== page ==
Hundreds pledge to tackle region’s health inequalities through research
Collaboration is the key to boosting the quality of health research, according to leaders speaking at a recent healthcare event.
The region is renowned for some of the best hospitals and researchers in the country, yet suffers from some of the biggest health inequalities and poorest life expectancy. A recent report warns life expectancy in England has stalled over the last decade, and reversed for women, particularly in the North East.
Providing inclusive research opportunities which supports local communities, and is open to those less represented, can help patients and the public benefit from better health and social care services.
To help identify how to improve the gaps in health and social research, the NIHR Clinical Research Network North East and North Cumbria brought together over 250 people from a range of healthcare, public sector and academia backgrounds for the ‘Mind the Gap, Tackling Research Inequality’ event.
Alice Wiseman, Director of Public Health, Gateshead Council, stated: “It is completely unacceptable that two babies born today, can have as much as a ten year difference in life expectancy as a direct result of the circumstances into which they are born.
“Despite much dedicated work over recent decades, inequalities in entirely preventable disease remain stubbornly persistent.
“Research methods can play a critical role in helping us to understand the lived experience, giving some of our communities a much needed voice,” she added.
Professor Caroline Wroe, Clinical Director at the NIHR Clinical Research Network North East and North Cumbria, said: “We have a wealth of research experience in the region, and it’s vital we use this expertise to address the gaps when it comes to reducing inequalities within health and social care research.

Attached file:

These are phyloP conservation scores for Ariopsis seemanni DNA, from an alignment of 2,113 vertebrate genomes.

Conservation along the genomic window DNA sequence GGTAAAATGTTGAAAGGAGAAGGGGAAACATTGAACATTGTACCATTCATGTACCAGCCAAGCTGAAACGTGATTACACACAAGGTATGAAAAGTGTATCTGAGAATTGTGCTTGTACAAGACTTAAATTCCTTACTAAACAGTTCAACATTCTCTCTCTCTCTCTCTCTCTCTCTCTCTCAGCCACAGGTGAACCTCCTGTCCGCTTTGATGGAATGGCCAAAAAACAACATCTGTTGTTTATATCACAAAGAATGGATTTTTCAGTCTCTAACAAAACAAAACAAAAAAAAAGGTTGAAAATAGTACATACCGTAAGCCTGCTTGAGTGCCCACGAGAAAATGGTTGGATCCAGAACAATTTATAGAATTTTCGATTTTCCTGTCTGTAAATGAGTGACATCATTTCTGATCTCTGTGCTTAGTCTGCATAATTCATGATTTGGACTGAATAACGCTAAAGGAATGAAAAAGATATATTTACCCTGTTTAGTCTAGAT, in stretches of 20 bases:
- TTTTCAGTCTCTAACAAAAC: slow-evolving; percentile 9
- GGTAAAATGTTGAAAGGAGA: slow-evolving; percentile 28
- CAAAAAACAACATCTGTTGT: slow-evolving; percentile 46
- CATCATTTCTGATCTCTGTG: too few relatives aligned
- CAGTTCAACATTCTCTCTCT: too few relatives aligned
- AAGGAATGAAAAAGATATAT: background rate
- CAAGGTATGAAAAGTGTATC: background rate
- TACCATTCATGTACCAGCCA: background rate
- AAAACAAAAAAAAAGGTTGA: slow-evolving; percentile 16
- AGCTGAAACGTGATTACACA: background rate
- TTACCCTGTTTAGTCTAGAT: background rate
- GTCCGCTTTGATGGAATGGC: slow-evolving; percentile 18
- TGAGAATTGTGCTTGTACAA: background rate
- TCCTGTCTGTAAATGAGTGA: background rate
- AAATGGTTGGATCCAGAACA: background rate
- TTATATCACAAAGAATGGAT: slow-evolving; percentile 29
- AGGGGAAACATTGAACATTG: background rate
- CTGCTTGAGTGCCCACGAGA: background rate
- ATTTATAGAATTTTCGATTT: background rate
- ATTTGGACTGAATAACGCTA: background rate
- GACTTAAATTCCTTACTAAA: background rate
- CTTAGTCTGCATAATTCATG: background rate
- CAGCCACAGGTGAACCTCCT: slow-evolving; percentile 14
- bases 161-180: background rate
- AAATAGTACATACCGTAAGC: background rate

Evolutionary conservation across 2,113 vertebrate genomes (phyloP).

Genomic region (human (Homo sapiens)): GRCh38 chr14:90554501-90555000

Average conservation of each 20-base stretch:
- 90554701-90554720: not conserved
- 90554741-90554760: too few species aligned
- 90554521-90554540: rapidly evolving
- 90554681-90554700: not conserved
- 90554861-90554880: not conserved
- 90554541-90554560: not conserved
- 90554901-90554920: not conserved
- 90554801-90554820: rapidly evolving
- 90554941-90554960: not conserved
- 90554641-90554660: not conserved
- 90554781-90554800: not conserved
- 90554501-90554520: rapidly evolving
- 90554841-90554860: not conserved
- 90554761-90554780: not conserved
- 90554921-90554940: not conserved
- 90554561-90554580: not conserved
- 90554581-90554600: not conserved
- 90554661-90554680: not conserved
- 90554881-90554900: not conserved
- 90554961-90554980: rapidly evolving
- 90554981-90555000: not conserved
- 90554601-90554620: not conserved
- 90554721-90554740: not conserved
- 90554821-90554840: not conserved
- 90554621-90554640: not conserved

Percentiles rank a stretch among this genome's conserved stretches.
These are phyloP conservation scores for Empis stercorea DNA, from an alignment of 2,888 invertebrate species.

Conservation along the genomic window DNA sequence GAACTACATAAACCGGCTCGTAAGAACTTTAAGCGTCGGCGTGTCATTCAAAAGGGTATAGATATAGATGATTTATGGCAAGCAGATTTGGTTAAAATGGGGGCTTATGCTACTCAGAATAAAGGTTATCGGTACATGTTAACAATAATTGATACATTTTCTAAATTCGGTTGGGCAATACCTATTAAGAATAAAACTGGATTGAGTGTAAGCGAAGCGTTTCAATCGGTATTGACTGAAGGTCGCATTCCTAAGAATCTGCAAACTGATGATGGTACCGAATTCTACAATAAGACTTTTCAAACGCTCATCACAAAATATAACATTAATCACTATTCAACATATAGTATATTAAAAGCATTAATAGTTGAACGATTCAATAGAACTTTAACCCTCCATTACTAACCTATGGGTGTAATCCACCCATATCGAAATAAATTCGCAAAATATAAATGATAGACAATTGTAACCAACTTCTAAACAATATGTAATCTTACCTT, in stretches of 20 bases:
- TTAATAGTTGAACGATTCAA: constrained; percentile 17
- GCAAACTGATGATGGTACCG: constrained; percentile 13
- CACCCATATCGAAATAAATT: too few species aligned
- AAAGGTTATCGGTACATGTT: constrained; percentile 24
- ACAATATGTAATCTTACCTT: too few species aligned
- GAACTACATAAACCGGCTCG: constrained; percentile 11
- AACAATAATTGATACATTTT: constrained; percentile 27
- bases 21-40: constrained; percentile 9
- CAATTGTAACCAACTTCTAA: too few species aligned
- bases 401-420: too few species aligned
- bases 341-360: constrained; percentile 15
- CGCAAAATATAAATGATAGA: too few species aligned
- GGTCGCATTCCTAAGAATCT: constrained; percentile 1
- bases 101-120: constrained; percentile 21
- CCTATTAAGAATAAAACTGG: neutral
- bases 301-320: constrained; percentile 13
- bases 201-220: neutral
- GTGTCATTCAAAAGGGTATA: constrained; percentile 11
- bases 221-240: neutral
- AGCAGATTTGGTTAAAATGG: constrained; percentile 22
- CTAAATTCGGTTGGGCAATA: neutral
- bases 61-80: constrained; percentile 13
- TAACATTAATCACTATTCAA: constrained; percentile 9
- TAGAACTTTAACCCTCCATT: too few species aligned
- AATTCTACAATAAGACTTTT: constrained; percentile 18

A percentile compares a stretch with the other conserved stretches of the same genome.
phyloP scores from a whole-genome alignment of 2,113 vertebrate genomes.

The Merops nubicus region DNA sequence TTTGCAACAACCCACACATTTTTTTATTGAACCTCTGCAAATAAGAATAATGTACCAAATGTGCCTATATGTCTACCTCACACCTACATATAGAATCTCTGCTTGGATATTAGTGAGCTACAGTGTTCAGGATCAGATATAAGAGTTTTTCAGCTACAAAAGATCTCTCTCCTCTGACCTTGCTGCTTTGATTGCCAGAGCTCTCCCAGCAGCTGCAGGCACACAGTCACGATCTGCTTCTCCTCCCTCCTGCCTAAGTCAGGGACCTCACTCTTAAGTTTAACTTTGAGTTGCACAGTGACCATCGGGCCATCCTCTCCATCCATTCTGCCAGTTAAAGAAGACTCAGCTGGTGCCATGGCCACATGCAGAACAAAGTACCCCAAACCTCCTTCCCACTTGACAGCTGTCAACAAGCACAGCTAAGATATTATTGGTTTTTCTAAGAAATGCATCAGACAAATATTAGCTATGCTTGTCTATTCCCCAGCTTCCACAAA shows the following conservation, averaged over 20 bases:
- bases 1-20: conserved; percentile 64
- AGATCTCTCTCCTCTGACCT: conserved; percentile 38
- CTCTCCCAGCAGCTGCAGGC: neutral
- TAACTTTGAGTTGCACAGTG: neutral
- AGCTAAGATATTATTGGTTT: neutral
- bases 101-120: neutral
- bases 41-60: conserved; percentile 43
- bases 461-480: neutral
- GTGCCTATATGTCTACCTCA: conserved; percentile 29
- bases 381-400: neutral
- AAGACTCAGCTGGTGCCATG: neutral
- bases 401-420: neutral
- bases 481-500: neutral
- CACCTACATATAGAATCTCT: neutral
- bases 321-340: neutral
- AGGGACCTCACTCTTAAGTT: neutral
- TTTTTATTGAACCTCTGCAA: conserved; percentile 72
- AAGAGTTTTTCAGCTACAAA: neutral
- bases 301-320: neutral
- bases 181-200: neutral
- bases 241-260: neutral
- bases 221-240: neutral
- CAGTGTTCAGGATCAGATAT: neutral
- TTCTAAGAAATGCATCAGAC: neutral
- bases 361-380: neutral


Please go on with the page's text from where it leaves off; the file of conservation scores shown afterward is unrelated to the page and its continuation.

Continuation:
“I am delighted to be here alongside experts in public health from across the region, to start to work collaboratively, and discuss how we can best support our local community and provide inclusive research opportunities.”
“With an evolving research delivery landscape, this day highlighted many of the upcoming changes we need to consider in delivering inclusive health and care research across the region. By removing obstacles, we can gain a better understanding of where patients and the public are falling between the gaps, and focus our efforts on reducing research inequalities.”
Stephen Kirkham, a Patient Representative, who received a heart transplant at the Freeman Hospital, spoke of his experience of being involved in heart disease research.
“I owe my life to over 60 years of medical research carried out by scientists, researchers, pioneers and innovators,” Stephen explains.
“From the first heart/lung machine in 1953, to the first successful British heart transplants in 1982. Today some 89% of heart transplant patients survive the first year.
“For myself, nearly 5 years post-transplant, I give thanks for all that brilliant work because without it I couldn’t have received my life-saving donated heart in 2015,” he adds.
Key themes discussed at the event - which took place on Wednesday 4th March at the Hilton Hotel, Gateshead - included how research can be developed outside of the NHS, a forecast into the future of health and care research, and how local projects are targeting under-served groups.
To learn more about health and social research, visit: http://www.local.nihr.ac.uk/nenc or the Be Part of Research website: https://bepartofresearch.nihr.ac.uk/